With all this going for it, it looks like there’s no question TimberSIL is suitable for sill plate applications right out of the chute—and more. “Timber Treatment Technologies TimberSIL™ formula is designed to be used for interior applications, exterior above ground and in ground applications,” according to the company’s website.

TimberSIL also provides a 40 year warranty that covers “biological degradation, damage in exposed environments, and damage from most common wood protection problems.” Plus, it’s not any harder on your tools, bits and blades than untreated wood.

Get ready. Change is coming.


Mark Clement is a remodeler and author of The Carpenter’s Notebook and The Kid’s Carpenter’s Workbook, Fun Family Projects! Find out more at

TimberSIL Wood Door

Medina Construction Development, a Southern California-based comtractor, made and installed a wood door made out of plywood and TimberSIL. The previous door rotted away and the Orange County homeowner requested TimberSIL glass wood be used so the door would not rot again.

Joseph Medina, the owner of the company, said he was very impressed with the new wood and listed off a number of applications he would be using TimberSIL for in the future.

Medina Construction
(323) 270-2306

Placentia Couple picking up TimberSIL for a Spiral Staircase

This nice couple from Placentia, CA purchased TimberSIL tongue & grove siding, which they are going to cut up and make into steps for a spiral staircase in their backyard.

She said they were going to use composite decking until they discovered that TimberSIL is much stronger and looks like nicer. Also, it won’t burn.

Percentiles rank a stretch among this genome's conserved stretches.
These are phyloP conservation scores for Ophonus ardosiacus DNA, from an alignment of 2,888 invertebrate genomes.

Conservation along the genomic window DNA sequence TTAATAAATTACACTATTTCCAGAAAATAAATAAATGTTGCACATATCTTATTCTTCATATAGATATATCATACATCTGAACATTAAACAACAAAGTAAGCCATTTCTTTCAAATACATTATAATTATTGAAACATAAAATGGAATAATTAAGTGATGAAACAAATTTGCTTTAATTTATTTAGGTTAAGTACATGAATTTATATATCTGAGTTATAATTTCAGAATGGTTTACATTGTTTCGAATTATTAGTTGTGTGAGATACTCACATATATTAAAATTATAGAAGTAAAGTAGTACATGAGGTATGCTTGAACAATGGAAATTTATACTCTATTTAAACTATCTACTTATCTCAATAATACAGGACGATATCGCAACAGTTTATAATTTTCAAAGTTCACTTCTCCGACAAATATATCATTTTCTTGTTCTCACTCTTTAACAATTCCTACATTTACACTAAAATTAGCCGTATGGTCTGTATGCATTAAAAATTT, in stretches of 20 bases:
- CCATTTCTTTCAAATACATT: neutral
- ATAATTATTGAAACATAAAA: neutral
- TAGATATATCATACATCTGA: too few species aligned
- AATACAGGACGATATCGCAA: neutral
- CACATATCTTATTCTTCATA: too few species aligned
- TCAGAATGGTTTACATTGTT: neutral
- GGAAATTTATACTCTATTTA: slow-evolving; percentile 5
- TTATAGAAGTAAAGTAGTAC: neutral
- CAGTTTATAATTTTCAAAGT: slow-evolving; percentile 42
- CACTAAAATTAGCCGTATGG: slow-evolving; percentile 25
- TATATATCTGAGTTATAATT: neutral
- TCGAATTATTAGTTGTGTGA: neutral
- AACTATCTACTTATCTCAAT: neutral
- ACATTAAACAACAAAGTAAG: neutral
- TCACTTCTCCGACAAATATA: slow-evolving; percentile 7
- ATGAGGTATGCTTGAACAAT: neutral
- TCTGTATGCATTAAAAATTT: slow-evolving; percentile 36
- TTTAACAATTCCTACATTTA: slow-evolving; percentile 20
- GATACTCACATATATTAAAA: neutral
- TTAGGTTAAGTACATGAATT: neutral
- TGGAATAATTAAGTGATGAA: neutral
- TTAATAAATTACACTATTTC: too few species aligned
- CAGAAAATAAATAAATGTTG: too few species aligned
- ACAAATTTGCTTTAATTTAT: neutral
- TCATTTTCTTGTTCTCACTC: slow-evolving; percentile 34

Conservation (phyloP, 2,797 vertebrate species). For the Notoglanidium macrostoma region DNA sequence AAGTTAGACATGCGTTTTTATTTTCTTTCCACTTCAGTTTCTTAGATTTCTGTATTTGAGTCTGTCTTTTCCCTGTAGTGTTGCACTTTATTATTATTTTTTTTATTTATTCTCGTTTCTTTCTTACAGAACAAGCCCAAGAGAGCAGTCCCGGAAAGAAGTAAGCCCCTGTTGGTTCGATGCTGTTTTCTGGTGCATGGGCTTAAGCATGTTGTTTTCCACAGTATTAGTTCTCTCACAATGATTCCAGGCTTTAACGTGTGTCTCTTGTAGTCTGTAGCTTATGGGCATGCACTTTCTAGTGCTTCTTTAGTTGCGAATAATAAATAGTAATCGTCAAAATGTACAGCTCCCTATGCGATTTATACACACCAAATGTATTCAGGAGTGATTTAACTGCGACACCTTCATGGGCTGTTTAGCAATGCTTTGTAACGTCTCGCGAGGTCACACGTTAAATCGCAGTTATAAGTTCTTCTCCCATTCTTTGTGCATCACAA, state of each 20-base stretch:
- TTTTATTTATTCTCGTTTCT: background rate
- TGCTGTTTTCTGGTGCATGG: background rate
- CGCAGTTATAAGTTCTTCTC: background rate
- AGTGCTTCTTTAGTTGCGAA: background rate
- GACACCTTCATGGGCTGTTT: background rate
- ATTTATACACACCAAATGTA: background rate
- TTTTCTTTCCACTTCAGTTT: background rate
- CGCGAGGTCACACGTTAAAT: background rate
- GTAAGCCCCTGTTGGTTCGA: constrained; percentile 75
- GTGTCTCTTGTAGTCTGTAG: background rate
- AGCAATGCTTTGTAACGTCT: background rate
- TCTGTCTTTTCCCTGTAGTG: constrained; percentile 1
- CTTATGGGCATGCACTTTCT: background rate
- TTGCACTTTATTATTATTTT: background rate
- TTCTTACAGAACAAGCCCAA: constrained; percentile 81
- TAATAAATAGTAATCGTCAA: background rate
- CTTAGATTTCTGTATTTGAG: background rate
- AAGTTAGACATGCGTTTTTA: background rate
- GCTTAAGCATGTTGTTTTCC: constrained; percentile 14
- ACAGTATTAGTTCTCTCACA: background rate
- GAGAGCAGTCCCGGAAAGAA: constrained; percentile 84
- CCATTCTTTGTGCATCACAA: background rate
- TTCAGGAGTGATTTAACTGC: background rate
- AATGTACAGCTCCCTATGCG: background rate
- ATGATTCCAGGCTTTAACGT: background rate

(866) WOOD – 551

Tying TimberSIL wood down in an SUV
Tying TimberSIL wood down in an SUV

Trends stress fire resistance – TimberSIL in the news

10:00 PM PDT on Sunday, May 17, 2009
Contributing Writer

The Big Bear Valley demands a lot from builders and businesses in related industries. Life here trudges on with a rustic charm haunted by the persistent threat of catastrophic fire….

…The vendors on hand mixed with residents who dropped by and compared notes with one another. About 30 area contractors were also on hand, lured in part by a city-organized workshop reviewing the new building codes. A handful of representatives were new additions to the event. One major draw was TimberSIL Distribution California, an area-based distributor of a glass-infused lumber product reputed to be resistant to fire, rot and insects and 50 percent stronger than traditional wood or composites.

Dozens of residents and fellow vendors seemed awed by the representatives’ claims, which included a recent Environmental Protection Agency seal of approval.

“We’re here because this is the highest fire-hazard area in California,” said Gary Chopic, the company’s president. “Our product is cost-effective and has superior performance on every front when compared to any other wood or composite materials out there, and it emits zero carbons.”…

…Representatives for TimberSIL, the high-tech wood distributor, are confident that their product will take off when fire-wary residents and builders learn they can virtually fire-proof structures with traditional wood, infused with retardant glass.”We are the clean, green solution to threats from fire, rot and bugs,” said company representative Matt Forsythe. “Now that we’re here, building with us is the only sensible choice.”

TimberSIL wood Deck Delivery for MacBeath Hardwood

Dropping a load of TimberSIL near Lke Isabella, CA
Dropping a load of TimberSIL near Lake Isabella, CA

MacBeath Hardwood in Paris, CA was the first lumber yard to purchase from TimberSIL California, selling a 700 square foot deck to a gentleman in Claraville , CA. Being in a High Fire Severity Zone this deck needed to be Class A Fire Rated, so TimberSIL was the best choice …..